Jamie Sculley, ND
The Immune Effects of Stress and How You Can Increase Your Resilience
Updated: Jun 30, 2020
How does stress affect the immune system?
When you're stressed, your adrenals produce cortisol, epinephrine and norepinephrine. This hormone and these neurotransmitters put your body into “fight or flight” mode. If you're in a truly dangerous situation, this is helpful because it makes you alert to your surroundings, increases your heart rate, gets blood to your brain and muscles, oxygenates your body, and pushes sugar into your bloodstream so your muscles have fuel.
The immune system has mechanisms to keep this balanced yet responsive. Stress increases immune system activity, getting more immune cells and inflammatory proteins out into your body in case you get hurt and need them. Cortisol acts as an anti-inflammatory and can be helpful in short bursts, but when you're under long term stress for days or months on end, it can wreak havoc on your body.
Our immune cells are influenced by cortisol, norepinephrine and epinephrine. Under prolonged stress, the infection fighting immune cells are decreased in number and have lowered activity, making you more susceptible to infection. Other immune compounds that help boost and sustain immune activity are also decreased. Over time, your immune system becomes resistant to being controlled and you can end up with more inflammation, lowered protection and higher risk of reactivated infections and chronic diseases.
What can you do to manage stress in a healthy way?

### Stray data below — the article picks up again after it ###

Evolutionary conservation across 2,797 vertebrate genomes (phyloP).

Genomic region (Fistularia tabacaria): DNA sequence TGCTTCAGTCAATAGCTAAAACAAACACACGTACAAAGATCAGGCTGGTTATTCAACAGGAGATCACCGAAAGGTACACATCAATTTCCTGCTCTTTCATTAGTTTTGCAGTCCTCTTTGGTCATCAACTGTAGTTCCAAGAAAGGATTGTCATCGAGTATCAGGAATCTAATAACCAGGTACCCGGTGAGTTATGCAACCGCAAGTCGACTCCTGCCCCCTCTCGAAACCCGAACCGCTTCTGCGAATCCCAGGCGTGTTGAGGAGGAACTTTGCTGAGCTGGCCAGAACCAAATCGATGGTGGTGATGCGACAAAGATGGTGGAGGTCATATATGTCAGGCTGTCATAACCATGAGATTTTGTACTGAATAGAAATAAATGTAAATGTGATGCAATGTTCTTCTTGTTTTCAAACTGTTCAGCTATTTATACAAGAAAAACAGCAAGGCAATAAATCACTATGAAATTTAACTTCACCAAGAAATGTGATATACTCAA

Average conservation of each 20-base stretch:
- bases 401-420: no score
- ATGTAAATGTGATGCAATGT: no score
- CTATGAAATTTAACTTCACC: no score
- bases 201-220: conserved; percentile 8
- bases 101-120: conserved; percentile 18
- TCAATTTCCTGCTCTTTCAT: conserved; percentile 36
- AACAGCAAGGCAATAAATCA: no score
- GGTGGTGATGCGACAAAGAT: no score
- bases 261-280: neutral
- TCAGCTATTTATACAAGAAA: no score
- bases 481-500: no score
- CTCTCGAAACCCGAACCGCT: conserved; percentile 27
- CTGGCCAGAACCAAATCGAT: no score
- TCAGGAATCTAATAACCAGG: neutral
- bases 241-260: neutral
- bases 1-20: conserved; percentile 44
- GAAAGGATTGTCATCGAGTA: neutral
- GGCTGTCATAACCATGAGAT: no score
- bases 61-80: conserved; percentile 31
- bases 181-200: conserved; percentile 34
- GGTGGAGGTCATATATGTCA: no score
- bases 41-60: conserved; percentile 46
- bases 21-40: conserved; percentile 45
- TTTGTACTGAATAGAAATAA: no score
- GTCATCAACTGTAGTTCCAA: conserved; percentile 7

It’s not realistic to think that you need to entirely get rid of stress from your life. You're always going to have stressful situations in your life, but you do have control in how you deal with them and on the impact it has on your physical and mental wellbeing.
Here are some ways that you can manage stress in a healthy way.
Stay connected - Right now, as we socially distance ourselves, it can be easy to feel disconnected from society and loved ones. Chronic stress can lead to feelings of anxiety, depression and loneliness. It’s important to stay connected to others in whatever way that means for you. Fortunately, we live in a time where we can stay connected virtually through our phones and computers. Utilize calling, texting, forums, message boards, video chat and social media!
Find healthier ways to cope - It’s really common for people to turn to things like alcohol and unhealthy foods when they’re stressed. Observe how you’re coping and if you find yourself choosing unhealthy options. Sugar and alcohol can depress the number and activity of immune cells for a few hours after ingesting them so try to avoid these or keep them to a minimum.
Get active - Exercise can have many immune enhancing benefits. Breathing heavily during a workout removes harmful pathogens from your lungs and increased body temperature acts like a fever to prevent bacteria from reproducing. Immune cell activity and surveillance is increased so your white blood cells are able to circulate throughout your body more effectively and are able to better detect infection. Exercise is also one way to decrease cortisol production.